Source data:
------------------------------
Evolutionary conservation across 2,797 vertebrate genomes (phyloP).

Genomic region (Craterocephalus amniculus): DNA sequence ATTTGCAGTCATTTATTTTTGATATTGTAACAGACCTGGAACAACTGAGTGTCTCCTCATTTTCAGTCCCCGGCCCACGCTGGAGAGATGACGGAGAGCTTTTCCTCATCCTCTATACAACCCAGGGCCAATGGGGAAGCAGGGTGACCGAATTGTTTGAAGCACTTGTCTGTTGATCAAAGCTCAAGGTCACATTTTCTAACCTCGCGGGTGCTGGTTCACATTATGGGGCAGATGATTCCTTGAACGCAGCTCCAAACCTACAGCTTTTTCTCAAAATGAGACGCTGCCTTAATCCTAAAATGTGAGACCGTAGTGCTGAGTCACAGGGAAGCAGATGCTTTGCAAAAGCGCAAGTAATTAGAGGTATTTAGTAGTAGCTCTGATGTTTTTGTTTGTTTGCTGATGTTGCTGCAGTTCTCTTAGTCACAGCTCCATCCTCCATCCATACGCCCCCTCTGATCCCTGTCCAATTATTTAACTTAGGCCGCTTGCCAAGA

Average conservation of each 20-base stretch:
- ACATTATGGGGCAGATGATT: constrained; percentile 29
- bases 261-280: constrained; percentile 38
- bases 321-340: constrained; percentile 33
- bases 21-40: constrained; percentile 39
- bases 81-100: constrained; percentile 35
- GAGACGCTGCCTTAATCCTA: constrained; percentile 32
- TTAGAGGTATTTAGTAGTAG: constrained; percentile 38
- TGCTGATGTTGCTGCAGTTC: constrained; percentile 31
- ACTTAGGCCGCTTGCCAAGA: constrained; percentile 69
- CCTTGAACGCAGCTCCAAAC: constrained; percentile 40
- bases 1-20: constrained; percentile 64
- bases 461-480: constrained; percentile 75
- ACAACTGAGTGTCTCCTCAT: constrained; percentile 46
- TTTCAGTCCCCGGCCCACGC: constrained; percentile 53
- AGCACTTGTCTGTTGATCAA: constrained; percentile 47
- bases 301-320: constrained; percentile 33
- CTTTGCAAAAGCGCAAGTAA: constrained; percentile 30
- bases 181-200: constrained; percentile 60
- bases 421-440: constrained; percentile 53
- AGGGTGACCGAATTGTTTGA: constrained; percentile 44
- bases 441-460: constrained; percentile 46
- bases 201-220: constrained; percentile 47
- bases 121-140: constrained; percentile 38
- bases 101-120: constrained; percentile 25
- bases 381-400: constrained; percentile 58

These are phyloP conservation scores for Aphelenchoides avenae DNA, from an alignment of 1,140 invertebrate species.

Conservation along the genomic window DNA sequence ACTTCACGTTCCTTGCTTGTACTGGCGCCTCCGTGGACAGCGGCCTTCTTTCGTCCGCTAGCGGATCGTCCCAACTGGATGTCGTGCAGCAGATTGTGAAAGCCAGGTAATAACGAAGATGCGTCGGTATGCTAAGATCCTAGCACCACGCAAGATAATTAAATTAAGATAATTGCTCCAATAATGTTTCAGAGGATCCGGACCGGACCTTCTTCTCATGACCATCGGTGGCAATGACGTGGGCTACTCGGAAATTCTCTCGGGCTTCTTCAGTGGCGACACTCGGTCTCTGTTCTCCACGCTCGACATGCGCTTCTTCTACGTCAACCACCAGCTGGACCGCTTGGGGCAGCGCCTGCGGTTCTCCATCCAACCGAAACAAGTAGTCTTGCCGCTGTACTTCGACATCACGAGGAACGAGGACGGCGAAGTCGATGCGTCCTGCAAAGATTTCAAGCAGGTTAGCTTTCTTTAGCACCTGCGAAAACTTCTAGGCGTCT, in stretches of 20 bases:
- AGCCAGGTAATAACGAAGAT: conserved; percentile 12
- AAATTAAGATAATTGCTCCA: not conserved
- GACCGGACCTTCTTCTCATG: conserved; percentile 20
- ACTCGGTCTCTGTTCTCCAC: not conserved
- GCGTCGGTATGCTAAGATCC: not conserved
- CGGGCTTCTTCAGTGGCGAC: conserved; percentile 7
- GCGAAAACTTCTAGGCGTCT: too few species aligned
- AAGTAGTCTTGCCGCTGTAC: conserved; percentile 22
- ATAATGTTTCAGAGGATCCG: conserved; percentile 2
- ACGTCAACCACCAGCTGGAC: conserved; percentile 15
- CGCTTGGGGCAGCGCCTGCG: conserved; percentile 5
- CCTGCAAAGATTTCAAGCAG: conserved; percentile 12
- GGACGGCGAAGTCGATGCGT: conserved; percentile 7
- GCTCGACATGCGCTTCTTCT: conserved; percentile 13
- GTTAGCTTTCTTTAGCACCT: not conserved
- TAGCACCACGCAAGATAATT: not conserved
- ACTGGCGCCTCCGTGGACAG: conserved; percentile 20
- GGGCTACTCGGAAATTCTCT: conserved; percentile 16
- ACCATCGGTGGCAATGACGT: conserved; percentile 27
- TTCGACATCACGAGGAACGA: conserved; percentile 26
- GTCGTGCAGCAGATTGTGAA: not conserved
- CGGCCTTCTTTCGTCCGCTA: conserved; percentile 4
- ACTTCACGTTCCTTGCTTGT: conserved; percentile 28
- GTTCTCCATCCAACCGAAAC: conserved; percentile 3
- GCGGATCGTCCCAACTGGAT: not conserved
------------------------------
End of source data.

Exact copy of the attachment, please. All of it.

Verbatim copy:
Evolutionary conservation across 2,797 vertebrate genomes (phyloP).

Genomic region (Craterocephalus amniculus): DNA sequence ATTTGCAGTCATTTATTTTTGATATTGTAACAGACCTGGAACAACTGAGTGTCTCCTCATTTTCAGTCCCCGGCCCACGCTGGAGAGATGACGGAGAGCTTTTCCTCATCCTCTATACAACCCAGGGCCAATGGGGAAGCAGGGTGACCGAATTGTTTGAAGCACTTGTCTGTTGATCAAAGCTCAAGGTCACATTTTCTAACCTCGCGGGTGCTGGTTCACATTATGGGGCAGATGATTCCTTGAACGCAGCTCCAAACCTACAGCTTTTTCTCAAAATGAGACGCTGCCTTAATCCTAAAATGTGAGACCGTAGTGCTGAGTCACAGGGAAGCAGATGCTTTGCAAAAGCGCAAGTAATTAGAGGTATTTAGTAGTAGCTCTGATGTTTTTGTTTGTTTGCTGATGTTGCTGCAGTTCTCTTAGTCACAGCTCCATCCTCCATCCATACGCCCCCTCTGATCCCTGTCCAATTATTTAACTTAGGCCGCTTGCCAAGA

Average conservation of each 20-base stretch:
- ACATTATGGGGCAGATGATT: constrained; percentile 29
- bases 261-280: constrained; percentile 38
- bases 321-340: constrained; percentile 33
- bases 21-40: constrained; percentile 39
- bases 81-100: constrained; percentile 35
- GAGACGCTGCCTTAATCCTA: constrained; percentile 32
- TTAGAGGTATTTAGTAGTAG: constrained; percentile 38
- TGCTGATGTTGCTGCAGTTC: constrained; percentile 31
- ACTTAGGCCGCTTGCCAAGA: constrained; percentile 69
- CCTTGAACGCAGCTCCAAAC: constrained; percentile 40
- bases 1-20: constrained; percentile 64
- bases 461-480: constrained; percentile 75
- ACAACTGAGTGTCTCCTCAT: constrained; percentile 46
- TTTCAGTCCCCGGCCCACGC: constrained; percentile 53
- AGCACTTGTCTGTTGATCAA: constrained; percentile 47
- bases 301-320: constrained; percentile 33
- CTTTGCAAAAGCGCAAGTAA: constrained; percentile 30
- bases 181-200: constrained; percentile 60
- bases 421-440: constrained; percentile 53
- AGGGTGACCGAATTGTTTGA: constrained; percentile 44
- bases 441-460: constrained; percentile 46
- bases 201-220: constrained; percentile 47
- bases 121-140: constrained; percentile 38
- bases 101-120: constrained; percentile 25
- bases 381-400: constrained; percentile 58

These are phyloP conservation scores for Aphelenchoides avenae DNA, from an alignment of 1,140 invertebrate species.

Conservation along the genomic window DNA sequence ACTTCACGTTCCTTGCTTGTACTGGCGCCTCCGTGGACAGCGGCCTTCTTTCGTCCGCTAGCGGATCGTCCCAACTGGATGTCGTGCAGCAGATTGTGAAAGCCAGGTAATAACGAAGATGCGTCGGTATGCTAAGATCCTAGCACCACGCAAGATAATTAAATTAAGATAATTGCTCCAATAATGTTTCAGAGGATCCGGACCGGACCTTCTTCTCATGACCATCGGTGGCAATGACGTGGGCTACTCGGAAATTCTCTCGGGCTTCTTCAGTGGCGACACTCGGTCTCTGTTCTCCACGCTCGACATGCGCTTCTTCTACGTCAACCACCAGCTGGACCGCTTGGGGCAGCGCCTGCGGTTCTCCATCCAACCGAAACAAGTAGTCTTGCCGCTGTACTTCGACATCACGAGGAACGAGGACGGCGAAGTCGATGCGTCCTGCAAAGATTTCAAGCAGGTTAGCTTTCTTTAGCACCTGCGAAAACTTCTAGGCGTCT, in stretches of 20 bases:
- AGCCAGGTAATAACGAAGAT: conserved; percentile 12
- AAATTAAGATAATTGCTCCA: not conserved
- GACCGGACCTTCTTCTCATG: conserved; percentile 20
- ACTCGGTCTCTGTTCTCCAC: not conserved
- GCGTCGGTATGCTAAGATCC: not conserved
- CGGGCTTCTTCAGTGGCGAC: conserved; percentile 7
- GCGAAAACTTCTAGGCGTCT: too few species aligned
- AAGTAGTCTTGCCGCTGTAC: conserved; percentile 22
- ATAATGTTTCAGAGGATCCG: conserved; percentile 2
- ACGTCAACCACCAGCTGGAC: conserved; percentile 15
- CGCTTGGGGCAGCGCCTGCG: conserved; percentile 5
- CCTGCAAAGATTTCAAGCAG: conserved; percentile 12
- GGACGGCGAAGTCGATGCGT: conserved; percentile 7
- GCTCGACATGCGCTTCTTCT: conserved; percentile 13
- GTTAGCTTTCTTTAGCACCT: not conserved
- TAGCACCACGCAAGATAATT: not conserved
- ACTGGCGCCTCCGTGGACAG: conserved; percentile 20
- GGGCTACTCGGAAATTCTCT: conserved; percentile 16
- ACCATCGGTGGCAATGACGT: conserved; percentile 27
- TTCGACATCACGAGGAACGA: conserved; percentile 26
- GTCGTGCAGCAGATTGTGAA: not conserved
- CGGCCTTCTTTCGTCCGCTA: conserved; percentile 4
- ACTTCACGTTCCTTGCTTGT: conserved; percentile 28
- GTTCTCCATCCAACCGAAAC: conserved; percentile 3
- GCGGATCGTCCCAACTGGAT: not conserved